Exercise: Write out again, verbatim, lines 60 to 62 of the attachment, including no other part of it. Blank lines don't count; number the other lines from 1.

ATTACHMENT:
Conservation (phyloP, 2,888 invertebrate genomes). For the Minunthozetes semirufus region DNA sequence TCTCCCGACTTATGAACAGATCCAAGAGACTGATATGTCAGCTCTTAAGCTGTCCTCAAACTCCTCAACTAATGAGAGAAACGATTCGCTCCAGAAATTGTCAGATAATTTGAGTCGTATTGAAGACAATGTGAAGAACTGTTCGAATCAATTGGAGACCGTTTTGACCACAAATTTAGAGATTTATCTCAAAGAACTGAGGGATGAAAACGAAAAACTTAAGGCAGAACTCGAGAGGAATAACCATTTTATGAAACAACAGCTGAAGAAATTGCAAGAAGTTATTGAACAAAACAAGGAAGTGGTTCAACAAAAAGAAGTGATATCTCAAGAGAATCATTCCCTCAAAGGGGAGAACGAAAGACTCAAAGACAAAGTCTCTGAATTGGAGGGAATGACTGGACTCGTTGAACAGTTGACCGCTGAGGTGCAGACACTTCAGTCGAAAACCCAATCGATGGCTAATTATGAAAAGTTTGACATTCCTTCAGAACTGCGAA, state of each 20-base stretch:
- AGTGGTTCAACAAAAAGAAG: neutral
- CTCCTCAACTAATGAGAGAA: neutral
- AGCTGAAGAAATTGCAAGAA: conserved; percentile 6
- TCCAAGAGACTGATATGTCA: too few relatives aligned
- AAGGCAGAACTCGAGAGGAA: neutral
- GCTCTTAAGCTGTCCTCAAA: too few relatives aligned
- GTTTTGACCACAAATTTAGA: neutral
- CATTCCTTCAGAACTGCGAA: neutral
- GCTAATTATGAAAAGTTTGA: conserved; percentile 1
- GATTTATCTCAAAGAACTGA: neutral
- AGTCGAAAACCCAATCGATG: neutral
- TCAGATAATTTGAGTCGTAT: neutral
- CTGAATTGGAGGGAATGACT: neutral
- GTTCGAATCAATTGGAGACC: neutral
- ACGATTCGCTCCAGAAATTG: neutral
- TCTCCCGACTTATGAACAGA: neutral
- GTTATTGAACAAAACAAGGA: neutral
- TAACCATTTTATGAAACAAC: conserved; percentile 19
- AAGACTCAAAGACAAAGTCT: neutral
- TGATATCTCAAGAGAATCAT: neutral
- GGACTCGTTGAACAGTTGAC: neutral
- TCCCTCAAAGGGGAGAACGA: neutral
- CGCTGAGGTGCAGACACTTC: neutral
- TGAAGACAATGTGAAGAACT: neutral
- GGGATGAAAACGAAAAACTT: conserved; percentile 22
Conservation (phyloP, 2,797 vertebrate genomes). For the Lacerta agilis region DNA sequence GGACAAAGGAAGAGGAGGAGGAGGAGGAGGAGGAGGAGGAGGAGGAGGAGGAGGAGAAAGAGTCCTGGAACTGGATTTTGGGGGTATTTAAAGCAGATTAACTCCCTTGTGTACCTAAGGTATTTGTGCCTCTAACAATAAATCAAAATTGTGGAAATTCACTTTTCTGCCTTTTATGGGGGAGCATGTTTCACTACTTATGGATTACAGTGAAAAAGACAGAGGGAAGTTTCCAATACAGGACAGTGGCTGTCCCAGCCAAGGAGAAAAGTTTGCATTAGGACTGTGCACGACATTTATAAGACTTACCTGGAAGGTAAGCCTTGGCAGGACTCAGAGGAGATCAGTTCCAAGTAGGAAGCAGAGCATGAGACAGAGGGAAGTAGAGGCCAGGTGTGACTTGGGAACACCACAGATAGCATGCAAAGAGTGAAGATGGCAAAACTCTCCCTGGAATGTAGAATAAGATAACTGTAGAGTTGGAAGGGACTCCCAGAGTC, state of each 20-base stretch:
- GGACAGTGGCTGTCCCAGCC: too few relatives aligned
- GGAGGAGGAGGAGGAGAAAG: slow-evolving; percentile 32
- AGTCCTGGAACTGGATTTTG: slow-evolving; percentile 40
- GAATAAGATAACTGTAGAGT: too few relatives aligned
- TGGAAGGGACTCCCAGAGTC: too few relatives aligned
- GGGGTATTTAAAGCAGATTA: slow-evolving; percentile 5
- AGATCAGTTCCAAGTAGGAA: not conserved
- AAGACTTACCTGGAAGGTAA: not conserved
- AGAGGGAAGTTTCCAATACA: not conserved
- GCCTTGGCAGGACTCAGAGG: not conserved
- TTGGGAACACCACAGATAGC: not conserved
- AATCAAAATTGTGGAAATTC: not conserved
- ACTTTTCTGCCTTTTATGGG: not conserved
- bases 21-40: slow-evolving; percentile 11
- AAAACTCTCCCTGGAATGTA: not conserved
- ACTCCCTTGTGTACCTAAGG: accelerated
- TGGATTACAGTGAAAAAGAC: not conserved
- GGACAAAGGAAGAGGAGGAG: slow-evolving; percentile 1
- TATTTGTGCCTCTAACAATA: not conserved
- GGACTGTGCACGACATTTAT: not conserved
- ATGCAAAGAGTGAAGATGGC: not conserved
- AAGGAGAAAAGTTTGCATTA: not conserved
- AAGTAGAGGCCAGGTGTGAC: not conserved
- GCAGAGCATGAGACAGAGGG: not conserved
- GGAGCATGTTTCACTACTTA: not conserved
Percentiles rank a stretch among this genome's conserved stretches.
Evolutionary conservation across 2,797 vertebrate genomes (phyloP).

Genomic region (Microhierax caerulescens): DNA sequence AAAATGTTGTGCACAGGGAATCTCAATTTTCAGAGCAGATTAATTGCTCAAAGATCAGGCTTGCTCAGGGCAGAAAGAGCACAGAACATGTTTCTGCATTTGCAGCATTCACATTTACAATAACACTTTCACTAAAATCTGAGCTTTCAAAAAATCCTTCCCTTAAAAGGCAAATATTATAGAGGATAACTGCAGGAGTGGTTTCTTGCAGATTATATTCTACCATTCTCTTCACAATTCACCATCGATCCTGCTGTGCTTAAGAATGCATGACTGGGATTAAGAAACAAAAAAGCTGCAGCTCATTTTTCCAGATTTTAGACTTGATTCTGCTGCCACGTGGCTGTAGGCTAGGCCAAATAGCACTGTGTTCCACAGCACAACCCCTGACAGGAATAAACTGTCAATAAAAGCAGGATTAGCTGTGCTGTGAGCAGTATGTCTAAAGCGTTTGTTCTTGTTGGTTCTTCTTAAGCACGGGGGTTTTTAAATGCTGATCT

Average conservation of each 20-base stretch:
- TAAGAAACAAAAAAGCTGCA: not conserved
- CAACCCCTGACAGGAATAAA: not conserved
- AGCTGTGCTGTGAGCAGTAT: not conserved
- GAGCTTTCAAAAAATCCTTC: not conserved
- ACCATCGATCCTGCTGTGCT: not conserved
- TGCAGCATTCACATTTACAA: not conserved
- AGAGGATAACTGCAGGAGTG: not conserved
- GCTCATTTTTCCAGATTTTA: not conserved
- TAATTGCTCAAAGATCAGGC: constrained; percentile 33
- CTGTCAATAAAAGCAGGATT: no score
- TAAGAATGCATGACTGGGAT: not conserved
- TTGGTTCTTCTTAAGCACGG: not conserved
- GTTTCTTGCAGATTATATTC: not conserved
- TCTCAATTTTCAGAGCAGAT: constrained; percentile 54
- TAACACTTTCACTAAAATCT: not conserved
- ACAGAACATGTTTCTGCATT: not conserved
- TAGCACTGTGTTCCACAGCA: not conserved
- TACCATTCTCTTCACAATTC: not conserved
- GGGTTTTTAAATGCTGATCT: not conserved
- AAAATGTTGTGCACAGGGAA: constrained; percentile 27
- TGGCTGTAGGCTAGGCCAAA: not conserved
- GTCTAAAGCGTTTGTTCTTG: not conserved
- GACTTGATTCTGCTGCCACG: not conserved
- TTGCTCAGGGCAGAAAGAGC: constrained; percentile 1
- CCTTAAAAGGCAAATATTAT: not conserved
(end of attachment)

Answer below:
- GAGCTTTCAAAAAATCCTTC: not conserved
- ACCATCGATCCTGCTGTGCT: not conserved
- TGCAGCATTCACATTTACAA: not conserved